Empire Zones mean good-paying jobs, and good-paying jobs mean better futures for working families. I intend to keep fighting until this important program meets its full potential, but I need your help. Call Governor Pataki at (518) 474-8390 today. Tell him you want an Empire Zone Program free of abuse and one that works for the communities that they were created for.


Niagara Lutheran Nursing Home and Rehabilitation Center and BOCES (Board of Cooperative Services) have developed a training center for Practical Nurses on the site of the facility at 64 Hager Street. Classes will begin on Monday, January 26th. It is a 12 month training program with both day and evening sessions. Niagara Lutheran is located on the East Delavan bus line which will give students easy access to transportation to and from classes. For more information call Margaret Bennett, Director of Recruitment, Niagara Lutheran System. Her phone number is (716) 886-4377 ext. 327. You’ll need to call to reserve your spot in the class.

Measure Assisting Women and Minority Business Owners
Signed Into Law

Assemblywoman Peoples (D-Buffalo) announced today that measures she supported to help businesses owned by women and minorities succeed were signed into law by the governor.

"We need to encourage the growth of business in New York – especially businesses that provide economic opportunities for women and minorities," Assemblywoman Peoples said. "This law will help open doors for an important segment of our economy."

The law extends for another 15 years a program to ensure a fair portion of state contracts are allotted to businesses owned by minorities and women (Article 15-A). The law was also expanded to include contracts put out to bid by the Empire State Development Corporation (A.7233-A/Ch.628 of 2003).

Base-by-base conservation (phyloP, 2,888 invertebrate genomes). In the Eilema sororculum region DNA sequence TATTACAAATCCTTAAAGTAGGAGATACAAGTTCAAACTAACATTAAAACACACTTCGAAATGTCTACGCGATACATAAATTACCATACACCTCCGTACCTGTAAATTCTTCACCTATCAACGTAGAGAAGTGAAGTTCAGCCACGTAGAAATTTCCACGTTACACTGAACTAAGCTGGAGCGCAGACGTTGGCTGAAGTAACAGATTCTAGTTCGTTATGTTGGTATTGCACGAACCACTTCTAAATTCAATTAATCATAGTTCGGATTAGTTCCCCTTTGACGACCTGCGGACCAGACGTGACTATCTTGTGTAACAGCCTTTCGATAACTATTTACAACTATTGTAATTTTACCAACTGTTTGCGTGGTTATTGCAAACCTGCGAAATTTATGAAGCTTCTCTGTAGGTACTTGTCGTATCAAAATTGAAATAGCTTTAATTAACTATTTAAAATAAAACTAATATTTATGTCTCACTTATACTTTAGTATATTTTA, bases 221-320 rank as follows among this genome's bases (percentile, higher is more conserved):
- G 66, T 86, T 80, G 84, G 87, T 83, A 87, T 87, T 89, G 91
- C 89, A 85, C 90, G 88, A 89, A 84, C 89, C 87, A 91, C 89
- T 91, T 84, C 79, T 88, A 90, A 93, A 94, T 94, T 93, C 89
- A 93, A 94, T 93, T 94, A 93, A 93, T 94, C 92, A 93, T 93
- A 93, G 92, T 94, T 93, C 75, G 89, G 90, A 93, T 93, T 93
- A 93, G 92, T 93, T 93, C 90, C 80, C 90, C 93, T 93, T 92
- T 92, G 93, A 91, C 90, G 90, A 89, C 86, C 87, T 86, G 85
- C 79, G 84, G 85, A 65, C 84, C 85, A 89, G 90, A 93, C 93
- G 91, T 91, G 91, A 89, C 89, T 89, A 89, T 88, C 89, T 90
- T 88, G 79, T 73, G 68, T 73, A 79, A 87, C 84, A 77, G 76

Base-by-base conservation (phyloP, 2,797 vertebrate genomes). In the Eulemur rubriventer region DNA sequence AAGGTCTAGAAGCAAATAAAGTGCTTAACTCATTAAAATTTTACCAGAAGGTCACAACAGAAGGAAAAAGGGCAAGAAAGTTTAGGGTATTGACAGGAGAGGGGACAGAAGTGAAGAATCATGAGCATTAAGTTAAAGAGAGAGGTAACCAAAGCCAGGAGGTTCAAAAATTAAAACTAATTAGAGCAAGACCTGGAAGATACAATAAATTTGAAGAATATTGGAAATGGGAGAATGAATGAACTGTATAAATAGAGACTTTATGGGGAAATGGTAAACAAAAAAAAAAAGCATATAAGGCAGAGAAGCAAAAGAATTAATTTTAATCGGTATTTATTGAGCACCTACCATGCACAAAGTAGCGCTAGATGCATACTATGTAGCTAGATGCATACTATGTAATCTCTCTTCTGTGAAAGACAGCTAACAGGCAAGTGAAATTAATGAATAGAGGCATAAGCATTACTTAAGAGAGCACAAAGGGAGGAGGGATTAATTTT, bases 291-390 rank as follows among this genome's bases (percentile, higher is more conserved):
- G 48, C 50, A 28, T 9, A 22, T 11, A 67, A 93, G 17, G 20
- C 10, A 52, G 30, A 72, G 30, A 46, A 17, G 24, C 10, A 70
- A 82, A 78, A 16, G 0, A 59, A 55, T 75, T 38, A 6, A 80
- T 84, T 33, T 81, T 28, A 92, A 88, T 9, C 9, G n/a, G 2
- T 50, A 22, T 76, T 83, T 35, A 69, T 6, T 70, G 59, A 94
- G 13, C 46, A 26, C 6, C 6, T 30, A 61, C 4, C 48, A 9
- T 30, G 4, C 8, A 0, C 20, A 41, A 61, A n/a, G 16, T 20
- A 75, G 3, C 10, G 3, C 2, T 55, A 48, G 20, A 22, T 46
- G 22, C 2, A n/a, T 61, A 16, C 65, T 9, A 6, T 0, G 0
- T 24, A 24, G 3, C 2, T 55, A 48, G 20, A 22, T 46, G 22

"The law helps companies owned by women and minorities win valuable state contracts – which could mean the difference between success and failure for small businesses just starting out," Assemblywoman Peoples said. "It has been a successful way to help create equal employment opportunities since New York spends an estimated $10 billion annually on contracts for various goods, services and construction needs."

There is a separate law designed to help promote women and minority-owned business participation in state contracts for construction and services (A.9057/Ch.636 of 2003). This was signed into law in September 2003.

"These business owners deserve our full support," Assemblywoman Peoples said. "Enacting these measures will go a long way to provide women and minority business owners with the foundation necessary to succeed and flourish."

Contact Assemblywoman Crystal D. Peoples
ALBANY OFFICE: Room 325 LOB, Albany, New York 12248
(518) 455-5005
DISTRICT OFFICE: 792 East Delavan Avenue, Buffalo, New York 14215
(716) 897-9714